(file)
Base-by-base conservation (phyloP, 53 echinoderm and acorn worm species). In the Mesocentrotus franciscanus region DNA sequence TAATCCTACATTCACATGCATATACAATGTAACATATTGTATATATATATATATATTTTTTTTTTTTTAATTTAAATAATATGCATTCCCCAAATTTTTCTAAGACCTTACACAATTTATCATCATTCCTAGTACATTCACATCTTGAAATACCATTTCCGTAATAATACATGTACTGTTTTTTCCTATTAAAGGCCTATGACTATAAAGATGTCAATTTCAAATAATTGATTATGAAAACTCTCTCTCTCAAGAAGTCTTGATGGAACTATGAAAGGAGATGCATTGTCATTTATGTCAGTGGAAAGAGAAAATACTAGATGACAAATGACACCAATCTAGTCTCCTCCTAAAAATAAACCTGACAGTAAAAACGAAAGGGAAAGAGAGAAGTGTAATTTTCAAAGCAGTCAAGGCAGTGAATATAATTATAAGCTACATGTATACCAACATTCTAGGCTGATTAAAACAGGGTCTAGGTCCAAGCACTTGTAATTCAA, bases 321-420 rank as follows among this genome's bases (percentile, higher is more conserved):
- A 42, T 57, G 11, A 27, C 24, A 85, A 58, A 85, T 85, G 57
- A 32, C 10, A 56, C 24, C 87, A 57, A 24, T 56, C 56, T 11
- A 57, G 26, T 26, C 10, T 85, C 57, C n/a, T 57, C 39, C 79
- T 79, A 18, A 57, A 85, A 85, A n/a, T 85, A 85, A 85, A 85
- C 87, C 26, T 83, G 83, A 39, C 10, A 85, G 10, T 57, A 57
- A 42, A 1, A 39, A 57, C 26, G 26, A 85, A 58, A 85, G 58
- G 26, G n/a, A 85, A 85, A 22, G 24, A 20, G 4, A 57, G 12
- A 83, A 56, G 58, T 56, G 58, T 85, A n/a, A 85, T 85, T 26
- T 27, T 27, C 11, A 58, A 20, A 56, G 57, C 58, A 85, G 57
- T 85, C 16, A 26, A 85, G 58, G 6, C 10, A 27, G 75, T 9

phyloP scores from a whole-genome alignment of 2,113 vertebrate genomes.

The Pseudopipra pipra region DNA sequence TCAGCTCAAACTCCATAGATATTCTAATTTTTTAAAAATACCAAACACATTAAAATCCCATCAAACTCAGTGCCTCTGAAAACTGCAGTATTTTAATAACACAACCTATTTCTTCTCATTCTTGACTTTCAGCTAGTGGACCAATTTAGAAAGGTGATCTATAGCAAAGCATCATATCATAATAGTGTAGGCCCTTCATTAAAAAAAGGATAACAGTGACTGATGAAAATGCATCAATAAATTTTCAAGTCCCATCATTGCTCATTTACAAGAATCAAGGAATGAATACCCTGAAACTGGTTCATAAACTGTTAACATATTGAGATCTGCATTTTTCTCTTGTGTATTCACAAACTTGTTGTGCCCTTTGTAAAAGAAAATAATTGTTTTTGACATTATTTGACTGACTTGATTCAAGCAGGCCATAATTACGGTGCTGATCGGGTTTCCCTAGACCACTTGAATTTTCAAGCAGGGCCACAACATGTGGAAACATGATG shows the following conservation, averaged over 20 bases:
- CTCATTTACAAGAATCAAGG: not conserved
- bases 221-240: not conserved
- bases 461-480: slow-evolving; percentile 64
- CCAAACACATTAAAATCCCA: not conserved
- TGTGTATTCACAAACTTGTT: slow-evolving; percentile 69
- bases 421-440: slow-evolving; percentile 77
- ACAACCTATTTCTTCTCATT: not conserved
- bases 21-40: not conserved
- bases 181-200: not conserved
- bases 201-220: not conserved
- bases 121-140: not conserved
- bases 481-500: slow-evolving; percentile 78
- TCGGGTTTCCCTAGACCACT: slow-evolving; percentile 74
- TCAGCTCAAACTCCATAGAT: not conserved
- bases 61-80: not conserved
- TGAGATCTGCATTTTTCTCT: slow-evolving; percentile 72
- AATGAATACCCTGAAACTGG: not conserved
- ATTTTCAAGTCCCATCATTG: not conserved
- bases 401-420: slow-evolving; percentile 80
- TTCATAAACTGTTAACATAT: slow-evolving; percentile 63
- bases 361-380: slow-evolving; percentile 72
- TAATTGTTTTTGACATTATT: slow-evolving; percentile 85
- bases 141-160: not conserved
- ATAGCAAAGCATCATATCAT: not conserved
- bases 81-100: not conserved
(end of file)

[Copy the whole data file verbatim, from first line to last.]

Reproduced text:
Base-by-base conservation (phyloP, 53 echinoderm and acorn worm species). In the Mesocentrotus franciscanus region DNA sequence TAATCCTACATTCACATGCATATACAATGTAACATATTGTATATATATATATATATTTTTTTTTTTTTAATTTAAATAATATGCATTCCCCAAATTTTTCTAAGACCTTACACAATTTATCATCATTCCTAGTACATTCACATCTTGAAATACCATTTCCGTAATAATACATGTACTGTTTTTTCCTATTAAAGGCCTATGACTATAAAGATGTCAATTTCAAATAATTGATTATGAAAACTCTCTCTCTCAAGAAGTCTTGATGGAACTATGAAAGGAGATGCATTGTCATTTATGTCAGTGGAAAGAGAAAATACTAGATGACAAATGACACCAATCTAGTCTCCTCCTAAAAATAAACCTGACAGTAAAAACGAAAGGGAAAGAGAGAAGTGTAATTTTCAAAGCAGTCAAGGCAGTGAATATAATTATAAGCTACATGTATACCAACATTCTAGGCTGATTAAAACAGGGTCTAGGTCCAAGCACTTGTAATTCAA, bases 321-420 rank as follows among this genome's bases (percentile, higher is more conserved):
- A 42, T 57, G 11, A 27, C 24, A 85, A 58, A 85, T 85, G 57
- A 32, C 10, A 56, C 24, C 87, A 57, A 24, T 56, C 56, T 11
- A 57, G 26, T 26, C 10, T 85, C 57, C n/a, T 57, C 39, C 79
- T 79, A 18, A 57, A 85, A 85, A n/a, T 85, A 85, A 85, A 85
- C 87, C 26, T 83, G 83, A 39, C 10, A 85, G 10, T 57, A 57
- A 42, A 1, A 39, A 57, C 26, G 26, A 85, A 58, A 85, G 58
- G 26, G n/a, A 85, A 85, A 22, G 24, A 20, G 4, A 57, G 12
- A 83, A 56, G 58, T 56, G 58, T 85, A n/a, A 85, T 85, T 26
- T 27, T 27, C 11, A 58, A 20, A 56, G 57, C 58, A 85, G 57
- T 85, C 16, A 26, A 85, G 58, G 6, C 10, A 27, G 75, T 9

phyloP scores from a whole-genome alignment of 2,113 vertebrate genomes.

The Pseudopipra pipra region DNA sequence TCAGCTCAAACTCCATAGATATTCTAATTTTTTAAAAATACCAAACACATTAAAATCCCATCAAACTCAGTGCCTCTGAAAACTGCAGTATTTTAATAACACAACCTATTTCTTCTCATTCTTGACTTTCAGCTAGTGGACCAATTTAGAAAGGTGATCTATAGCAAAGCATCATATCATAATAGTGTAGGCCCTTCATTAAAAAAAGGATAACAGTGACTGATGAAAATGCATCAATAAATTTTCAAGTCCCATCATTGCTCATTTACAAGAATCAAGGAATGAATACCCTGAAACTGGTTCATAAACTGTTAACATATTGAGATCTGCATTTTTCTCTTGTGTATTCACAAACTTGTTGTGCCCTTTGTAAAAGAAAATAATTGTTTTTGACATTATTTGACTGACTTGATTCAAGCAGGCCATAATTACGGTGCTGATCGGGTTTCCCTAGACCACTTGAATTTTCAAGCAGGGCCACAACATGTGGAAACATGATG shows the following conservation, averaged over 20 bases:
- CTCATTTACAAGAATCAAGG: not conserved
- bases 221-240: not conserved
- bases 461-480: slow-evolving; percentile 64
- CCAAACACATTAAAATCCCA: not conserved
- TGTGTATTCACAAACTTGTT: slow-evolving; percentile 69
- bases 421-440: slow-evolving; percentile 77
- ACAACCTATTTCTTCTCATT: not conserved
- bases 21-40: not conserved
- bases 181-200: not conserved
- bases 201-220: not conserved
- bases 121-140: not conserved
- bases 481-500: slow-evolving; percentile 78
- TCGGGTTTCCCTAGACCACT: slow-evolving; percentile 74
- TCAGCTCAAACTCCATAGAT: not conserved
- bases 61-80: not conserved
- TGAGATCTGCATTTTTCTCT: slow-evolving; percentile 72
- AATGAATACCCTGAAACTGG: not conserved
- ATTTTCAAGTCCCATCATTG: not conserved
- bases 401-420: slow-evolving; percentile 80
- TTCATAAACTGTTAACATAT: slow-evolving; percentile 63
- bases 361-380: slow-evolving; percentile 72
- TAATTGTTTTTGACATTATT: slow-evolving; percentile 85
- bases 141-160: not conserved
- ATAGCAAAGCATCATATCAT: not conserved
- bases 81-100: not conserved